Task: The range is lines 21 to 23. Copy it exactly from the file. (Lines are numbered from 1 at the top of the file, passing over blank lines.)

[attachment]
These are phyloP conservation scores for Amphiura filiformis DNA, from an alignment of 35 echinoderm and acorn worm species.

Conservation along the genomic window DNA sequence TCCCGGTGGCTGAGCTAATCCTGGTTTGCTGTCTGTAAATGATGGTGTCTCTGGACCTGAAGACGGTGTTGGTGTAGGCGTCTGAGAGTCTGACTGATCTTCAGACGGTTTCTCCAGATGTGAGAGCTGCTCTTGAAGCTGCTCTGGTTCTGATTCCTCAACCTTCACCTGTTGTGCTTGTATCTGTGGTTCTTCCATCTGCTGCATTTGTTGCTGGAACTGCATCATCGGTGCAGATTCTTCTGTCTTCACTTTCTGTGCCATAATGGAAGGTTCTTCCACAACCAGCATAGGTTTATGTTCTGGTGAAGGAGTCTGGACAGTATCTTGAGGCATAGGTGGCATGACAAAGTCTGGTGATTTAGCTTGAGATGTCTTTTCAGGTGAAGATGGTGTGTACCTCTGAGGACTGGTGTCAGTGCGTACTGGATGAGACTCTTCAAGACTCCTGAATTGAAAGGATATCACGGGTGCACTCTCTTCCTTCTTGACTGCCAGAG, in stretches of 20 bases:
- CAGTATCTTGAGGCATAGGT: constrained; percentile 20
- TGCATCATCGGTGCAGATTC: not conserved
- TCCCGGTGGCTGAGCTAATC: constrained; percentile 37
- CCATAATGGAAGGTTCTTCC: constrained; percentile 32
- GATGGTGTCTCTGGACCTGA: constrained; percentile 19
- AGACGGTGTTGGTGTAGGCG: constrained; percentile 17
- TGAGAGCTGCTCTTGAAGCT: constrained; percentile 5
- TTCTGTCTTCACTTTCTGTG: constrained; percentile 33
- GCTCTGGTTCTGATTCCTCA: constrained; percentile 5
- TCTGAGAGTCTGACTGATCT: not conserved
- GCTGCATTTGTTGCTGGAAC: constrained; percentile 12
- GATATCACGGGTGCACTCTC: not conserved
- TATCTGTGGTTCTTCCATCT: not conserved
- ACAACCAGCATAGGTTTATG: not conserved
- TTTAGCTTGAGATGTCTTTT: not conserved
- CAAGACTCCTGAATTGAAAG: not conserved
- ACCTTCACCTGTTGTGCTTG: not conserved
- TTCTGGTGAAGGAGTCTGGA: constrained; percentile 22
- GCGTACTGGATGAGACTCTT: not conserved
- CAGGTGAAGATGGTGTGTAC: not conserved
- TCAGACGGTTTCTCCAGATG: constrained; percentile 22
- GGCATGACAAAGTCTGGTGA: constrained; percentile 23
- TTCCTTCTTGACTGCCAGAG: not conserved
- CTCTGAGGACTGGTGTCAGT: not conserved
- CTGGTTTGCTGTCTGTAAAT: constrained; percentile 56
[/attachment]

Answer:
- GCGTACTGGATGAGACTCTT: not conserved
- CAGGTGAAGATGGTGTGTAC: not conserved
- TCAGACGGTTTCTCCAGATG: constrained; percentile 22